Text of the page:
After a relatively quiet few months, Microsoft Patch Tuesday is back in full force, covering three zero-day vulnerabilities that administrators should attend to as quickly as possible.
Microsoft issued eight security bulletins Tuesday, covering a total of 24 vulnerabilities found in Windows, Internet Explorer, Office and the .Net framework. Three of the bulletins are marked as critical, which means administrators should test and apply these patches immediately. A single bulletin can cover multiple vulnerabilities within one technology.
Three of these vulnerabilities are already being exploited by malicious attackers, hence they are being called zero-day vulnerabilities. This is the first time in recent history — and perhaps ever — that Microsoft has fixed three zero-day vulnerabilities in a single round of patches, which Microsoft typically issues on the second Tuesday of each month.
"Sandworm" is the most notorious of the three and is a vulnerability in Microsoft Windows that has already been used in attacks on NATO and a number of European government agencies, telecommunication firms and energy companies, according to cyberthreat intelligence firm iSight. Microsoft Bulletin MS14-060 fixes this bug.
"This is an urgent one to fix," said Wolfgang Kandek, chief technology officer for IT security firm Qualys.
Microsoft marked MS14-060 as important rather than critical because for the attack to work, it would require a user to click on a file. Qualys ranks this vulnerability as more severe in that it is pretty easy to trick a single person into clicking on a file, such as a PowerPoint presentation, which would be all that would be required for an attacker to gain access to an internal network with a well-crafted script, Kandek said.
Sandworm is a good reminder for administrators to make sure that they set the user permissions correctly on desktop and laptop computers, meaning not to give an end user full administrative privileges on the machine, Kandek said.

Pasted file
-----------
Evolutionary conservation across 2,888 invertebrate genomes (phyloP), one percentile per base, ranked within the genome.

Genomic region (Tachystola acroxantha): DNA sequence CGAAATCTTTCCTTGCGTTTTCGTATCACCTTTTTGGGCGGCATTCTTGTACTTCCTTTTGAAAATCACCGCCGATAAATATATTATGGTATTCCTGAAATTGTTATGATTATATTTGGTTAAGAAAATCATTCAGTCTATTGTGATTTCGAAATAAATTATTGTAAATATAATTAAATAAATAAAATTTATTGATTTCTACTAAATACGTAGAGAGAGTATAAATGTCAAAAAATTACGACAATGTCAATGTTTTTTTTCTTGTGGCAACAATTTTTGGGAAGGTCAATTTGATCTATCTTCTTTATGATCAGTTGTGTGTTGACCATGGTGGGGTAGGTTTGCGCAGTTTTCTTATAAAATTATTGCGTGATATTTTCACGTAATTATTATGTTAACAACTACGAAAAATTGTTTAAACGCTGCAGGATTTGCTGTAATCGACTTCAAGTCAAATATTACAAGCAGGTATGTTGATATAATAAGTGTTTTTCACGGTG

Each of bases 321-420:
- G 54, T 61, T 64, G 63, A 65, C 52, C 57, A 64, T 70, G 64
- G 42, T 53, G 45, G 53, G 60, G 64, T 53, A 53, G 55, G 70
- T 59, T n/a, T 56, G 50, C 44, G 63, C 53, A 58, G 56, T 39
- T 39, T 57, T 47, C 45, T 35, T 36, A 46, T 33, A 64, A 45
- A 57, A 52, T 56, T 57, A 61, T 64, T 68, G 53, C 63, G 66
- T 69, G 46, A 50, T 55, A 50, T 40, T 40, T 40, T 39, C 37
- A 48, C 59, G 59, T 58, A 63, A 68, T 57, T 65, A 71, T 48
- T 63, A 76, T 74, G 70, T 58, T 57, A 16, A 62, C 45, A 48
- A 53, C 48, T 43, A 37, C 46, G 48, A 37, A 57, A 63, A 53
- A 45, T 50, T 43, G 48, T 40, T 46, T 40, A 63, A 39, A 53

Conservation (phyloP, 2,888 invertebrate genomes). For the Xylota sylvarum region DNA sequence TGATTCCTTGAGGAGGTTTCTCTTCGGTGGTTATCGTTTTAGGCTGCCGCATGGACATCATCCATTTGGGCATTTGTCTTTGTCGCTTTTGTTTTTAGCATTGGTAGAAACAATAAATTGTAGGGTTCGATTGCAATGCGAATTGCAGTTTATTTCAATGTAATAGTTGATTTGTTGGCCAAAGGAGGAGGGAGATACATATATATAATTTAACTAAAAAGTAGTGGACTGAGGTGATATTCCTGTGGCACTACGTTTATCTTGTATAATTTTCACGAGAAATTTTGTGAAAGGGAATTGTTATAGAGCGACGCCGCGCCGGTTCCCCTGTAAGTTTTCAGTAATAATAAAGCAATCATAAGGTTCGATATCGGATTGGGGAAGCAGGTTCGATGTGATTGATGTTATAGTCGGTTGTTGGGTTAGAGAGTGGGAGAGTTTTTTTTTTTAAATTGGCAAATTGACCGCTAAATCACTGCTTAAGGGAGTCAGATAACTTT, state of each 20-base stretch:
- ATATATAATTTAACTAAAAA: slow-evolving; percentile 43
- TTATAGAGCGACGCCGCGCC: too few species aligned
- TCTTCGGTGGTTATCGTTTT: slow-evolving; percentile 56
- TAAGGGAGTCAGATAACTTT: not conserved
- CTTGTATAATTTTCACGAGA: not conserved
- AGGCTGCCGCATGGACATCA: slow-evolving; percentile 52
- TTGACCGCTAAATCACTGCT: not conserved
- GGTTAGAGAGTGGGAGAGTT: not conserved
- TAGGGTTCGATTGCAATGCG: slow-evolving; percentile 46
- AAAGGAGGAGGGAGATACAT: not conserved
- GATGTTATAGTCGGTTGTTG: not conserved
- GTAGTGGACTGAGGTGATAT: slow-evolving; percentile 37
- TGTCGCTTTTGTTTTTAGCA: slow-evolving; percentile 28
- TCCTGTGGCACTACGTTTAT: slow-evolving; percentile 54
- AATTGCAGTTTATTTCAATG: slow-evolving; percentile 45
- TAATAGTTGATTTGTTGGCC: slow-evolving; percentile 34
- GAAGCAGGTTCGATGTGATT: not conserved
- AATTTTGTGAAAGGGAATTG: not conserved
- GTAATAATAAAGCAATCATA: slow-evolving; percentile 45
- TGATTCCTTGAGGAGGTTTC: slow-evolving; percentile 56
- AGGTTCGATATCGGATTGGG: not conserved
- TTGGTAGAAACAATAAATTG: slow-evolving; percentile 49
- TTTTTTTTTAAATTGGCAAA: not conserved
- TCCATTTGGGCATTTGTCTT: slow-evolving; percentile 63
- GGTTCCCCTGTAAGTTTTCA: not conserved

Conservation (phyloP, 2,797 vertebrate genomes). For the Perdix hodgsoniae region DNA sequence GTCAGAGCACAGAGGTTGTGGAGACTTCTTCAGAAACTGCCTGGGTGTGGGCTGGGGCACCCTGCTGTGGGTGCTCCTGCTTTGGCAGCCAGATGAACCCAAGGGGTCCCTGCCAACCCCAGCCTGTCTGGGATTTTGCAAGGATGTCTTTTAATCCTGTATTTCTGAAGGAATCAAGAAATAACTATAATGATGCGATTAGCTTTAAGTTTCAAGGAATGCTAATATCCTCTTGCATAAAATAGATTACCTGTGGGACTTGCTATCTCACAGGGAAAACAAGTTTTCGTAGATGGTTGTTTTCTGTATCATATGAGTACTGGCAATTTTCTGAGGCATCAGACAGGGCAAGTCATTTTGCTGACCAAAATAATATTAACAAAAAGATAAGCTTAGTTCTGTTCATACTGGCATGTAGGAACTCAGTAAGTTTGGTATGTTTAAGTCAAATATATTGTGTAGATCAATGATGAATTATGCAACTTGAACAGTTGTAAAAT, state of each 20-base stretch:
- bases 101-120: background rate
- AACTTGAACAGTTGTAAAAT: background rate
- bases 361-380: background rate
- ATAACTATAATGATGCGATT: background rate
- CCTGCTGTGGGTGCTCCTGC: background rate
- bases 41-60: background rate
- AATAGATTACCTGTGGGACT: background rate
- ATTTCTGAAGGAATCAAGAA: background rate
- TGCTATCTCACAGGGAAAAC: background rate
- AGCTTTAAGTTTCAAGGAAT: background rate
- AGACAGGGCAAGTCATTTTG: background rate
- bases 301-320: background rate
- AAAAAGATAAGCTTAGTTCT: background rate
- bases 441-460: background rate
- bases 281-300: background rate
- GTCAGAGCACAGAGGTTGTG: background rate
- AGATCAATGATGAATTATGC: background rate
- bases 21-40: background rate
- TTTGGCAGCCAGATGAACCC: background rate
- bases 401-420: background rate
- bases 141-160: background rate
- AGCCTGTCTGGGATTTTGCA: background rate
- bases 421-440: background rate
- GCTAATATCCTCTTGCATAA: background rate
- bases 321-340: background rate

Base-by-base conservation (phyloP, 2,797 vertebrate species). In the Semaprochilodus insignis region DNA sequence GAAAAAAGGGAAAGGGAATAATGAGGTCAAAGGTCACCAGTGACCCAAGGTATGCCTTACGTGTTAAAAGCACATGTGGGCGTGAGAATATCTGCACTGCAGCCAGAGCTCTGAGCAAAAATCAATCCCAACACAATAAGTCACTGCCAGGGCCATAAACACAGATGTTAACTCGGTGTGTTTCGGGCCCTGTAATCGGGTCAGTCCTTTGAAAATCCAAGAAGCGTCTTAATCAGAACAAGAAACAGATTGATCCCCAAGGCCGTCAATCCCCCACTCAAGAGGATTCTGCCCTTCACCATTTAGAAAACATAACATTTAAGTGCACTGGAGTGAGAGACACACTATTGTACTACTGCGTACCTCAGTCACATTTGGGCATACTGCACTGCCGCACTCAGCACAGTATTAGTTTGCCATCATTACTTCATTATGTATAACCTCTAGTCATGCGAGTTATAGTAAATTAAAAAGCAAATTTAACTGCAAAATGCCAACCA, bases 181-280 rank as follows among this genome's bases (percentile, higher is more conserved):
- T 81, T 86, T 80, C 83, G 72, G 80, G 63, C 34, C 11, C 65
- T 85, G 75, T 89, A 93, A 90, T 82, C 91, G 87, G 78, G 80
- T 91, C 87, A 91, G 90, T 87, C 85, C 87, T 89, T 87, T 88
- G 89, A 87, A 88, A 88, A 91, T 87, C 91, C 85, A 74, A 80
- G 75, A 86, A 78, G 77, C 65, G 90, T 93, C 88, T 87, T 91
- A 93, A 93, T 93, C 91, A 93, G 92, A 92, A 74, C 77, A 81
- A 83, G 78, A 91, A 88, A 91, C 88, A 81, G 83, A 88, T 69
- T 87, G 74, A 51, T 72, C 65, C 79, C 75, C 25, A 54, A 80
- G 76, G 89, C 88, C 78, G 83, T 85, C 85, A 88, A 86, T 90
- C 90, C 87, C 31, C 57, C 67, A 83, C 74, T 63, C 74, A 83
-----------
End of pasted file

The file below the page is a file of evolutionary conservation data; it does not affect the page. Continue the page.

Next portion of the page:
The second zero-day flaw addresses a problem in Internet Explorer and the fix is found in MS14-056. This vulnerability "could allow an attacker to break out of the sandboxing capabilities in Internet Explorer," said Amol Sarwate, director of vulnerability research at Qualys.
The third zero-day, addressed in MS14-058, also comes from a flaw within Windows, namely from the way the operating system kernel drivers handle TrueType fonts. An attacker could embed some malicious code within a TrueType font. When a user visits a site with these ill fonts, Windows will download the font package and automatically execute the code buried within.
Beyond Microsoft's patches, administrators will also have a busy week with patches from Adobe and Oracle, Kandek said.
On Tuesday, Adobe released a set of patches for its Flash multimedia player. Oracle is also releasing a wide range of patches for its enterprise software. In particular, administrators should take a look at the Java patches, Kandek advised.
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